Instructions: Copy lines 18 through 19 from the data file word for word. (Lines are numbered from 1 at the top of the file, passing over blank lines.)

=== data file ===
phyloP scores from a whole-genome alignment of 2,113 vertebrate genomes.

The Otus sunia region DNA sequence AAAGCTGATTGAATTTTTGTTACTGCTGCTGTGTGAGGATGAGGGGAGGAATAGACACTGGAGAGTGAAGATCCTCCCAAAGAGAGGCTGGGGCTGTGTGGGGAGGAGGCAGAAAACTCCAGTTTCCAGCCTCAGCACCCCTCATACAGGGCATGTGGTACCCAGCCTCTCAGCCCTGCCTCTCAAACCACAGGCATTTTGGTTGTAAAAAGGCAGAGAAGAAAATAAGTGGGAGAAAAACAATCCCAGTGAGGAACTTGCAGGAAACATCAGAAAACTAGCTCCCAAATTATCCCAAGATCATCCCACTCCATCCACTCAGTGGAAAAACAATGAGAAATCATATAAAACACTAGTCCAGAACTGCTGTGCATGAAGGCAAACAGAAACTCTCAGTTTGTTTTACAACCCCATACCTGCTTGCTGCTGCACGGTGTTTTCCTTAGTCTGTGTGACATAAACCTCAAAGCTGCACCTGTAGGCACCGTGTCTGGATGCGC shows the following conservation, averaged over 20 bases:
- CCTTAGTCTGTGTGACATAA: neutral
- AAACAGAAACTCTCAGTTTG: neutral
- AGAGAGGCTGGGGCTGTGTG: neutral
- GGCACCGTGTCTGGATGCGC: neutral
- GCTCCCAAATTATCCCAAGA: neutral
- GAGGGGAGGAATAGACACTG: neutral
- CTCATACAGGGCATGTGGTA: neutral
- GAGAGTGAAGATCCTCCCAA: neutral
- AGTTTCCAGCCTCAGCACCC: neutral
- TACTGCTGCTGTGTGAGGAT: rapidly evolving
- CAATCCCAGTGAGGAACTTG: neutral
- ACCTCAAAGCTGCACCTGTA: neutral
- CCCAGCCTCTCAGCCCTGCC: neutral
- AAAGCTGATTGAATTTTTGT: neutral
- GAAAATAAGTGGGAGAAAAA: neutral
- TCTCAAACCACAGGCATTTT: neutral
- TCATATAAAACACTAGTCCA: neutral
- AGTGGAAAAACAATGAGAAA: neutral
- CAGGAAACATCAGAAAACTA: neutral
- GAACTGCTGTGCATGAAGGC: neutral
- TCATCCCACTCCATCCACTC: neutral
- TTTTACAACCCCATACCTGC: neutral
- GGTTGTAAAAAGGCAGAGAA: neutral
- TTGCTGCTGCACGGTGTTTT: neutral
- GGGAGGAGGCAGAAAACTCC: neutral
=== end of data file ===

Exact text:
- TCTCAAACCACAGGCATTTT: neutral
- TCATATAAAACACTAGTCCA: neutral